- Wish we weren’t busting up the former BAMF - tonight’s match reminded me I really think they have a lot to offer as at least a mid-card gatekeeper tandem - but if we’re splitting them up, let’s put them out of their misery.
- In all seriousness, one of the great things about this episode and NXT in general is the way they set-up a match like this one, or the Almas/Dillinger rematch. As opposed to your standard PPV fallout episode of Raw where we get rematches without explanation, knowing Tye and Blake & Murphy’s motivations heading into their bouts really helps.
- In the complete lack of seriousness department, Corey Graves running joke throughout the match where he thought Australia really was a George Miller flick was classic. Thunderdome, where Murphy’s great-great grandfather defeated Thorne’s great-great grandfather, is “right by the Bullet Farm”. This was so good, it overshadowed his other bit about Murphy’s country music-esque losing streak that culminated in a dropped croissanwich.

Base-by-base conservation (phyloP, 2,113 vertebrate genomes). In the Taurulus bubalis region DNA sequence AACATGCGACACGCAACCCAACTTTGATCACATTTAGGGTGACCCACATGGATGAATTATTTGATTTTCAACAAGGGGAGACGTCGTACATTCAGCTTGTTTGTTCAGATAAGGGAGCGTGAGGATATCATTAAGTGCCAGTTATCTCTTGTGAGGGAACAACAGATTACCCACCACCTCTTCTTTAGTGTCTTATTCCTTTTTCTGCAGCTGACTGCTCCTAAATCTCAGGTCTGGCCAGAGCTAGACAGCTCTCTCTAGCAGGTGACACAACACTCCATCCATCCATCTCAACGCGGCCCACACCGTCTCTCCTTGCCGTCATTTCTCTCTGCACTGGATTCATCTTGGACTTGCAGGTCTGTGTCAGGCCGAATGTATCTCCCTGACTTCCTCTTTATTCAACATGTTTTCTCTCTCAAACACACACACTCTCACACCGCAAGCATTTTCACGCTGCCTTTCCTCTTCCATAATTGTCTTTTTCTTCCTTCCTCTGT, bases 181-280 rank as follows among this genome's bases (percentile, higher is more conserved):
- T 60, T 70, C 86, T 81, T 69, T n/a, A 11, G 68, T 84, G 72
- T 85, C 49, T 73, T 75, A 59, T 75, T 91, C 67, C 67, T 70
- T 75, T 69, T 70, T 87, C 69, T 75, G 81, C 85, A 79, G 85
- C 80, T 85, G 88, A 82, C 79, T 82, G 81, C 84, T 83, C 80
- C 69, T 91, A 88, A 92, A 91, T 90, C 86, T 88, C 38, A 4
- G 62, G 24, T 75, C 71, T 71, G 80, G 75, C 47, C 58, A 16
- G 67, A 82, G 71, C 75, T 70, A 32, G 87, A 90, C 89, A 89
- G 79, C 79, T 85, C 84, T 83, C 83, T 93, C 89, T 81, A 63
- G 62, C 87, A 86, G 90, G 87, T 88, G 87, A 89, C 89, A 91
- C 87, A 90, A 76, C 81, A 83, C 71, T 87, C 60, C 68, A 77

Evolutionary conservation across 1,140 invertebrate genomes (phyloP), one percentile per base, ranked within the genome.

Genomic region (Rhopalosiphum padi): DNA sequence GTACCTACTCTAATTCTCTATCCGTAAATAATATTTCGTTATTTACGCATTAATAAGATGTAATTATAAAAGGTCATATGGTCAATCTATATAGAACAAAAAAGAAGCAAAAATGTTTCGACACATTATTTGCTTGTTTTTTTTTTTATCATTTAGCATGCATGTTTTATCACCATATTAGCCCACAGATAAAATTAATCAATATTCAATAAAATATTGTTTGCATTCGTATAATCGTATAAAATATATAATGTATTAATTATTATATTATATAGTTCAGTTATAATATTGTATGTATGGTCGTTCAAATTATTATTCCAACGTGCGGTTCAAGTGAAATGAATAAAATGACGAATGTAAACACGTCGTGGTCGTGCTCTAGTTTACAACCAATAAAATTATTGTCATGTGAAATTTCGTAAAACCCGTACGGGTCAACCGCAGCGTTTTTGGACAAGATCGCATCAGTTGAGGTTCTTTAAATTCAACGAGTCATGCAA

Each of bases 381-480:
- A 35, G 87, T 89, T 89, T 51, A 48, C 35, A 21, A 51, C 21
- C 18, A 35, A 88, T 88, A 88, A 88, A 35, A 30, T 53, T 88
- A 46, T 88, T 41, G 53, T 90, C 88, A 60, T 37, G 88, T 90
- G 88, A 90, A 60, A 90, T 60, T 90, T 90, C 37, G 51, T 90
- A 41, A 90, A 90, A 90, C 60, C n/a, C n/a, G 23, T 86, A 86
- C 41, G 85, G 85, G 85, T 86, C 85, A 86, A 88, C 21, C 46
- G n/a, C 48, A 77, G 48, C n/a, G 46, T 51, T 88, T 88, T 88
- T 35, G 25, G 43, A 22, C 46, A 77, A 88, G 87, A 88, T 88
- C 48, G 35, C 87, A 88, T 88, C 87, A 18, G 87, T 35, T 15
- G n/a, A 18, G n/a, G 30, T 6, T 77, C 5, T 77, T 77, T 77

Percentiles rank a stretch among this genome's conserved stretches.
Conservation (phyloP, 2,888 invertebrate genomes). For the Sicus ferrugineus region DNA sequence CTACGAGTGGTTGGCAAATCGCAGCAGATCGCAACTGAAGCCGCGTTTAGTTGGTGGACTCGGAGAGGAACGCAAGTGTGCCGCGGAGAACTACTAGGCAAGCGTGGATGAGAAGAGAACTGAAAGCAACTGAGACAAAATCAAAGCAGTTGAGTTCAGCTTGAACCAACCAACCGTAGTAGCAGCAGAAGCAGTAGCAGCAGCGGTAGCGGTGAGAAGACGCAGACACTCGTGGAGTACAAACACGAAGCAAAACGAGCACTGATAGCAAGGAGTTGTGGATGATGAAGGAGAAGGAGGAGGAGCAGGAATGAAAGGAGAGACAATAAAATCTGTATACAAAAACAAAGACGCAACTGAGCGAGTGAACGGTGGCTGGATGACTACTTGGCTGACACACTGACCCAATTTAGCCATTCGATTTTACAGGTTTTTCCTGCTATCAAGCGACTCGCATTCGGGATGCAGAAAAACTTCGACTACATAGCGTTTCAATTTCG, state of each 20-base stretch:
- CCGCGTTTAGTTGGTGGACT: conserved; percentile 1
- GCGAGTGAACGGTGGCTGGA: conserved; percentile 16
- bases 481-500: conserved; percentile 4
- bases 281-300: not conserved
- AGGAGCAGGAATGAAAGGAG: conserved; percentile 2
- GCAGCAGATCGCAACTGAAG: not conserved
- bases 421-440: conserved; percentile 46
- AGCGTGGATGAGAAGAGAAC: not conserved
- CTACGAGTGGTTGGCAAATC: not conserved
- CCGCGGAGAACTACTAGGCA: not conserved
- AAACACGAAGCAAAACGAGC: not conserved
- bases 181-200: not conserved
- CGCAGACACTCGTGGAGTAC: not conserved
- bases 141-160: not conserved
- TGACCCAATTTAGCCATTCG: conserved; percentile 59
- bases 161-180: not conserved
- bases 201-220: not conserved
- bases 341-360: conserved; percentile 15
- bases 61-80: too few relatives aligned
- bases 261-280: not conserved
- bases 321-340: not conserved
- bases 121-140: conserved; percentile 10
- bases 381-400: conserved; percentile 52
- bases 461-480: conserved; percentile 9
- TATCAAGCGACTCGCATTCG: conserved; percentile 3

- How he does that without managing to overshadow the match is freaking magic.
- It’s not a huge deal, but it’s not “Del Rio was on stage for the moment of silence”-level whining, either. Actually, doesn’t matter if you think it’s the latter, cause it bugs the crap out of me so I’m gonna gripe about it. Don’t promote Roode showing up at Download and then go right into your injury angle with Bayley when she wrestled on the same card on which Bobby appeared!
- Just won’t ever understand this decision to sideline Bayles from television for what amounts to a couple months. Call the Jax loss a #1 contender’s match and it accomplishes all the same things. Then let the Hugster work a side program that helps establish Nikki Glencross or Peyton Royce, or bring in Mickie James for an Eric Young-type run, or Santana Garrett on a Johnny Gargano-style contract.
- Scott Dawson is a sneaky good promo. “We live on 40 miles of bad road and there ain’t one person here, one team here, that could make it down the block” is a GREAT line.